Comedy in Quarantine: How BLAZO!! And NJ Comedy Syndicate Are Using Technology and Creativity to Thrive During COVID-19
When the pandemic prevented NJ Comedy group BLAZO!! and their NJ Comedy Syndicate comedians from shooting their fast food review parody show Eating Funny on location, they challenged themselves to overcome the limitations. They turned to imagination and innovation, leveraging technology, and their effort is paying off. The show is tackling quarantine issues directly, and the approach is resonating: views and engagement are higher than ever before.
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“I’m really excited at just how much encouragement, and engagement, we are getting from integrating quarantine issues into our comedy,” says BLAZO!! founder Bo Blaze. “Really, any YouTube creator can turn a challenging situation into something positive by taking advantage of simple, free technology and using their imagination to slant things in a “quarantine funny” way. The most important thing is not to give up and wait for things to change. They may not change for a long time, so adapt.”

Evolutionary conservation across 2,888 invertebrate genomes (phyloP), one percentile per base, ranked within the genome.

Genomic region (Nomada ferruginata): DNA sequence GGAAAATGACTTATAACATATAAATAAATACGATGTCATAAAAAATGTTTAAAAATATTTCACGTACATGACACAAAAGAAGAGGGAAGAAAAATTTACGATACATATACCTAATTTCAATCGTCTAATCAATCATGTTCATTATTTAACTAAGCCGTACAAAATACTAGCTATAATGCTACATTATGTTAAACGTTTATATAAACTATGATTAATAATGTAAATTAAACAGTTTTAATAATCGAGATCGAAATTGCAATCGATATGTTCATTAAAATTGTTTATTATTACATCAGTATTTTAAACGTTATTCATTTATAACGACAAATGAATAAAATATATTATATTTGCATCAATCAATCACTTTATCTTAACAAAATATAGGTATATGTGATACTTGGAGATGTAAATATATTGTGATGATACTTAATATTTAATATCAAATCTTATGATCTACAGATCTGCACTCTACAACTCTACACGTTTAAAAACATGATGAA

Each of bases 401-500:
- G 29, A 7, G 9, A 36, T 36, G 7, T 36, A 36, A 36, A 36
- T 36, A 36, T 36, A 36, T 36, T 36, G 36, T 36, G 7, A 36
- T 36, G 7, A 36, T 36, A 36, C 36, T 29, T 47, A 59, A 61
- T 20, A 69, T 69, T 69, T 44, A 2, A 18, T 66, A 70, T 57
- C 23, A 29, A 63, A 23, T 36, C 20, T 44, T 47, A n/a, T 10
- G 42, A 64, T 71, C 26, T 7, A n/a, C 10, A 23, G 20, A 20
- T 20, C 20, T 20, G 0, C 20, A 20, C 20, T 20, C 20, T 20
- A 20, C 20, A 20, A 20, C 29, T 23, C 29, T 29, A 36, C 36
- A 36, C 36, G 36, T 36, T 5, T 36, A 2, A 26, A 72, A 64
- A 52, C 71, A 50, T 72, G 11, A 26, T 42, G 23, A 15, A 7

Eating Funny is a show is about a delusional, spoiled Millennial who is abusive to his butler and thinks everyone is interested in his fast food reviews. When the NJ Comedy Syndicate comedians realized they could not shoot together, let alone on location, they imagined how the actual characters on the show would handle it – bringing a very real, very funny angle to the episodes. The “quarantine comedy” includes passing food and even a punch in the mouth through the television, mailing food via the nonexistent FedEX Uber Eats Instant delivery service, and the butler wearing PPE in the restaurant – where nobody can understand his through-the-mask requests.
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“We were really excited to see that SNL and American Idol did such an amazing job of continuing their programming during the quarantine. We really admire what they’re doing and hope it inspires creators of every size to do the same,” says Blaze. “We love what we do, and we intend to keep making content regardless of pandemic limitations.”
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